heart-wrenching - This again has to do with the different styles. Williams's method of being heart-wrenching is shooting walls of sound at you (which is not a bad thing, just the way he chooses to do it). However, I prefer Horner's method of keeping everything quiet. I just think that a whisper is often much more powerful than a shout. If you prefer Williams's style, that's your choice, but please don't flaunt it as evidence that Williams is better. This is just plain not true.

threatening - Have you heard the score for Jade?

lighter tone - The Land Before Time is quite light-hearted at some parts, and is infinitely better music than Home Alone.

And don't give me any arguments about how the
> Titanic soundtrack has sold more copies than Star Wars: take that Celine
> Dion song off of it and it wouldn't have sold half as well.

I wasn't going to say anything like that. You could make the same argument about the Lord of the Rings: that if you took Enya off it wouldn't have sold half as well - but that really has absolutely nothing to do with the quality of the score (as evidenced by Howard Shore's masterpiece).

> So it's not that we give "breaks" to John Williams and are
> unduly harsh on Horner; this is what these two composers' histories and
> accomplishments to date have brought us to expect.

Much of the reason that Williams has a greater core of excellent scores is that his career has been more than twice as long as Horner's.

I know there is a lot
> of Horner-bashing out there, and maybe some of it is a bit extreme, but
> nobody can argue with the fact that Horner DOES borrow substantially from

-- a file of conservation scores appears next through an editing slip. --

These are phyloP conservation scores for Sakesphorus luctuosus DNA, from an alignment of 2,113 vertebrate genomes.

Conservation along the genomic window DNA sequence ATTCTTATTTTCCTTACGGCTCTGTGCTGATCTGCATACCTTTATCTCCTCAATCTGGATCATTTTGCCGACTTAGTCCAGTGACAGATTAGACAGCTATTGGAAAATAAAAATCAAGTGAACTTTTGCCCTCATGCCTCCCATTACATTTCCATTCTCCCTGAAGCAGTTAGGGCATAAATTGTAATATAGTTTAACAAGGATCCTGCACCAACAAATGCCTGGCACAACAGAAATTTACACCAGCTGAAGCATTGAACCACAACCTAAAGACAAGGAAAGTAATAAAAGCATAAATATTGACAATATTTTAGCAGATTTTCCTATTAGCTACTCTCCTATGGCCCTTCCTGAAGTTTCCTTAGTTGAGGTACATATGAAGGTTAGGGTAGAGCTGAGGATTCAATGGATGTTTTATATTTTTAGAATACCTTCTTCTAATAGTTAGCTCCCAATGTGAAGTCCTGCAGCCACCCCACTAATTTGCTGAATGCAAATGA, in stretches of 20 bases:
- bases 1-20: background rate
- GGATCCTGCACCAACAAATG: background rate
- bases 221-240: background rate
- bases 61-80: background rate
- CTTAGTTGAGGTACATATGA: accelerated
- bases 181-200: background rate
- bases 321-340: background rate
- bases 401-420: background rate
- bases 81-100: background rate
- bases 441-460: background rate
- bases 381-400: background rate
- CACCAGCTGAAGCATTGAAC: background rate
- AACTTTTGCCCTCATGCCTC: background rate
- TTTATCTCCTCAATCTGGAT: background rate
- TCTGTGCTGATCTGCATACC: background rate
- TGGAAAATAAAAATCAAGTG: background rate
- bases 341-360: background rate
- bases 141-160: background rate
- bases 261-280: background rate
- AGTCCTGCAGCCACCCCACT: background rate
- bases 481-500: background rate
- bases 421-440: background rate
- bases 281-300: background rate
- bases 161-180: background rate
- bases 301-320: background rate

> himself from score to score.

So does Williams. Even though I agree that Horner does it more.

No matter how extreme the bashing is, there
> is always a basis in truth. John Williams is not immune to this, he'll
> write something similar-sounding to a previous work (such as the love
> theme from Attack of the Clones sounding similar to the theme from Hook).
> But nobody, anywhere, will mistake Across the Stars from Flight to
> Neverland. They may have roughly the same sequence of notes, but they have
> their own distinct sound and flavor to them. Horner's music is MUCH less
> unique, and can readily be interchanged from one film to the next.

I disagree. Show me how Glory sounds like Braveheart, and how that detracts from the effectiveness of either score. Horner's themes are much more developed than Williams's, and Horner varies his instrumentation more effectively.

> So please don't say that visitors to this site have a "bias"
> towards John Williams. There is no getting around the fact (and this is a
> FACT, not an opinion), that John Williams's music is substantially more
> popular than James Horner's.

This is true, but are the reasons for this good?

Williams's music is popular for a reason,
> beyond simply the success of the movie for which it was written...IT IS

So is Horner's.

> To provide perhaps a better analogy:

> John Williams = New York Yankees

> James Horner = Boston Red Sox

> Sure, both are very good baseball teams, but when the World Series comes
> around, who would you expect to win?

Nice analogy. Doesn't change my opinion.

You're seeing John Williams's music through rose-colored glasses, just as many other people see it. It's very good, don't get me wrong. I adore John Williams's style, but when I need to listen to something more subdued, I'm going to grab some Horner or Hans Zimmer scores, not Williams. Williams is better at his particular style of writing, but his music is NOT necessarily all-around better than any other composer. He is more popular because of two basic reasons: he has scored films that have become popular or have been landmarks in the film industry (like Schindler's List), and he has had a longer career than most other composers.

Comments in this Thread:     Expand >>

Copyright © 1998-2021, Filmtracks Publications. All rights reserved.
The reviews and other textual content contained on the site may not be published, broadcast,
rewritten or redistributed without the prior written authority of Christian Clemmensen at Filmtracks Publications. Scoreboard created 7/24/98 and last updated 4/25/15.